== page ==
Gedaliah seems like a pretty humane governor, but he is also overconfident, and when people tell him that neighboring kings may want to take him out of the game, he just doesn't believe them.  So when one Ishmael son of Nethaniah, working for the king of the Ammonites, brings a band of thugs to his headquarters, he sits down with them to a meal.  Presumably relying on the element of surprise, Ishmael ruins the banquet by assassinating Gedaliah, slaughtering his entourage, and even killing the small Babylonian garrison.

Ishmael is a real rotter, and when a religious procession arrives at the encampment the next morning, he invites them in and then kills 70 of the 80 (ten of them are able to bribe him into letting them live).  He fills a cistern with the bodies of everybody his men have killed in the last few days.  Then he rounds up everybody whom he hasn't killed, and sets out for the Ammonite kingdom.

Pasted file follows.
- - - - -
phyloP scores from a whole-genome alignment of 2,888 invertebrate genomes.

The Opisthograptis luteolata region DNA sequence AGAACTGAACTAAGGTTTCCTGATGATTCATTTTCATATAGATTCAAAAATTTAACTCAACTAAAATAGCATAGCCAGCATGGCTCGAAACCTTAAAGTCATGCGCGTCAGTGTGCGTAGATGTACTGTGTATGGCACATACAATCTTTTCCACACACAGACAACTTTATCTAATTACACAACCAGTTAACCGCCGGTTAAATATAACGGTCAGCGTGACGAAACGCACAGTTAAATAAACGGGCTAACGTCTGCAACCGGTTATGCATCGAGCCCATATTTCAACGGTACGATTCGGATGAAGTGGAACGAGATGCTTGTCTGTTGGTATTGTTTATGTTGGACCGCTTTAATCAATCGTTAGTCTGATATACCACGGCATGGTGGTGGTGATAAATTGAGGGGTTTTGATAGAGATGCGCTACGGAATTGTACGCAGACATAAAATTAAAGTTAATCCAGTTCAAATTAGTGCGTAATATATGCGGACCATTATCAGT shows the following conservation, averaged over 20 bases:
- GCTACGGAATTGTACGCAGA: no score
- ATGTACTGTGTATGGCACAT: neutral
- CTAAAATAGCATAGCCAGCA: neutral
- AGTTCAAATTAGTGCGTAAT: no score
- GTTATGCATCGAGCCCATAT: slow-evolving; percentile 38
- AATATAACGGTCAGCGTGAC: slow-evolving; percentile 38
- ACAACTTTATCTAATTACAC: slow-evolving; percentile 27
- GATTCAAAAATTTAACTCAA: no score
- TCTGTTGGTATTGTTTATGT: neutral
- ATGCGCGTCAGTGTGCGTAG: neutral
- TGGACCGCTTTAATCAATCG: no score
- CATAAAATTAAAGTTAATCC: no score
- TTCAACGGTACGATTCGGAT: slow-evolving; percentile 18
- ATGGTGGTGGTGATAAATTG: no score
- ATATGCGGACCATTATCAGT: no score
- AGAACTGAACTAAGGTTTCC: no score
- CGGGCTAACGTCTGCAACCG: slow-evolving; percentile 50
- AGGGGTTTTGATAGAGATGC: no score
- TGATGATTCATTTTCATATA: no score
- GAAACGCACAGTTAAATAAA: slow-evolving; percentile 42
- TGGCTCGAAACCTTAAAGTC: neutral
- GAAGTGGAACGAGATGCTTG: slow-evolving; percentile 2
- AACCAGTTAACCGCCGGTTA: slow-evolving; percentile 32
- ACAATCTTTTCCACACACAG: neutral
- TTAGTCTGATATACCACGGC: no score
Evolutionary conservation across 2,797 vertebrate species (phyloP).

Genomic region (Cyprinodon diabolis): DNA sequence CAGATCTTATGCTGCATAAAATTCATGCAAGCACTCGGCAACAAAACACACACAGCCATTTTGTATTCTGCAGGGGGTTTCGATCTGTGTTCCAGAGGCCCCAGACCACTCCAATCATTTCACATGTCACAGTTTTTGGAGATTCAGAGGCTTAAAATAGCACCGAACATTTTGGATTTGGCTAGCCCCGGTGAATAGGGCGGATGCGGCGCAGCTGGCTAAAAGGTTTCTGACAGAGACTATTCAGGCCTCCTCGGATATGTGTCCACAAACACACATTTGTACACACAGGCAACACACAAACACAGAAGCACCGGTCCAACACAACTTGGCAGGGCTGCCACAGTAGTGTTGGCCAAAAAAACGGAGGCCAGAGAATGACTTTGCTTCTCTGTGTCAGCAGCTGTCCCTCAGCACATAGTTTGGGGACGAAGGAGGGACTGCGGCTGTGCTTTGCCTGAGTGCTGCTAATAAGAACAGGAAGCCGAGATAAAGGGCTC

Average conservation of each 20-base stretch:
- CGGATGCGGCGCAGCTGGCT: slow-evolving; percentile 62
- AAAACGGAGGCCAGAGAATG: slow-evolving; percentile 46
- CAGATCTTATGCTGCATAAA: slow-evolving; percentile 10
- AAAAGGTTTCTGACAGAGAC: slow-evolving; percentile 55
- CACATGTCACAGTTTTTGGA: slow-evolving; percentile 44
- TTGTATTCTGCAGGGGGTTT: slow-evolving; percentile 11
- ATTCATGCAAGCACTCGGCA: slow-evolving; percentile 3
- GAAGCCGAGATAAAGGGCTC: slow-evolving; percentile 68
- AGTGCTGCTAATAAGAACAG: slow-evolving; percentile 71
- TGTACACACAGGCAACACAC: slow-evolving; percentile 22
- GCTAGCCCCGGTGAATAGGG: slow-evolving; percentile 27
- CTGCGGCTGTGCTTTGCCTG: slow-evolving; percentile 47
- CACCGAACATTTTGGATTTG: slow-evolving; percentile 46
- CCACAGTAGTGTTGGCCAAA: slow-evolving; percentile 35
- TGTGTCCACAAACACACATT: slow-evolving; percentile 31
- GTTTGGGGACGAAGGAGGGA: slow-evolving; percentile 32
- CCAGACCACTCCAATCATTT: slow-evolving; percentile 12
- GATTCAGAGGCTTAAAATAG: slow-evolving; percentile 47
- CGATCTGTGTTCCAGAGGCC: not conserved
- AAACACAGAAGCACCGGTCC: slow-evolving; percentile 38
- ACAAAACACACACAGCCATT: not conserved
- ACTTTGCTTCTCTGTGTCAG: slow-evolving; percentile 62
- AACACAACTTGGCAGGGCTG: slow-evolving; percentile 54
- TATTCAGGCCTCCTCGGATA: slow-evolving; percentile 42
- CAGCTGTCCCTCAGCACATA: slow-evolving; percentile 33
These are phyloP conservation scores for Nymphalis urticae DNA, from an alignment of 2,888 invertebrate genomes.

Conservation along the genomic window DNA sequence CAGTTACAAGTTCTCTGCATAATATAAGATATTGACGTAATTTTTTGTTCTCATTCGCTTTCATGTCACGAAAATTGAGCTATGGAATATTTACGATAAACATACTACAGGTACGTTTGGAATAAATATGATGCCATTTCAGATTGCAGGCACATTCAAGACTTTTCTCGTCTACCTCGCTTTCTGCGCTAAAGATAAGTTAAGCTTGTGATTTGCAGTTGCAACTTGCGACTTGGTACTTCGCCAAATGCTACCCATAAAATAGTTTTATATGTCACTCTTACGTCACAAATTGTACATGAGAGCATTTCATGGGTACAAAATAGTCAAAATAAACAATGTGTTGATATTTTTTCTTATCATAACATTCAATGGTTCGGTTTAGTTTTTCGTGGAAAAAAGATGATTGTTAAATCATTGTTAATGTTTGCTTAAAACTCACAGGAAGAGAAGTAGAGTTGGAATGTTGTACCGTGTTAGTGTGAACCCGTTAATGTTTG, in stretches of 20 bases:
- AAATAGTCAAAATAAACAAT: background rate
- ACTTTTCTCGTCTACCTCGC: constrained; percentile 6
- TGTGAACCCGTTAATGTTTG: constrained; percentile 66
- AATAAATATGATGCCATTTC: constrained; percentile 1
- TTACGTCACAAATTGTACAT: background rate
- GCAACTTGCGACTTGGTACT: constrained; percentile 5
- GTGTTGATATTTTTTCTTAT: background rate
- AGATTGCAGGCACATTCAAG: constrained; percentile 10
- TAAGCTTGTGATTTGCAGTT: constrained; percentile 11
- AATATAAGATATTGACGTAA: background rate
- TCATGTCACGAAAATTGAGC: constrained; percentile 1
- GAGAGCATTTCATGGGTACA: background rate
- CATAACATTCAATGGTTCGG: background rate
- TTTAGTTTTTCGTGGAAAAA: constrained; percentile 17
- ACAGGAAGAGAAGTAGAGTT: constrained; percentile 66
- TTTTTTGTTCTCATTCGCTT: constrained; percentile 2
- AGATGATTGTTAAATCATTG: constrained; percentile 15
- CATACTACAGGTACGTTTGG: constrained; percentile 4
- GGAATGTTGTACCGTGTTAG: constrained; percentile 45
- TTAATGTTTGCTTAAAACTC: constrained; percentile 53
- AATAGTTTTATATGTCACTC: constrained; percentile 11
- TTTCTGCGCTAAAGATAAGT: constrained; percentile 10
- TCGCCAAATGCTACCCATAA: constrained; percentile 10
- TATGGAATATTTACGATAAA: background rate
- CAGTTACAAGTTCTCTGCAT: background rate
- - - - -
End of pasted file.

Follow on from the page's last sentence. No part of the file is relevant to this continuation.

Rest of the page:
An army officer from the old army of Judah named Johanan organizes a posse, basically, and soon catches up with Ishmael.  Ishmael is forced to let his captives go, but he and his men escape across the border.

Should We Stay or Should We Go, Now?

Johanan, having almost accidentally made himself the de facto leader of what's left of organized Judean society, now has a real dilemma on his hands.  If he and his group stick around, they run the risk that Nebuchadnezzar will not be interested in the details of Gedaliah's assassination, but will take reprisals against everyone who was around when it happened.  Too, it must have seemed like any attention from Babylon was likely to result in more people being taken into exile.  Some of the group are in favor of trusting to the Babylonians; others for hoofing it to Egypt.  Johanan asks Jeremiah what he thinks.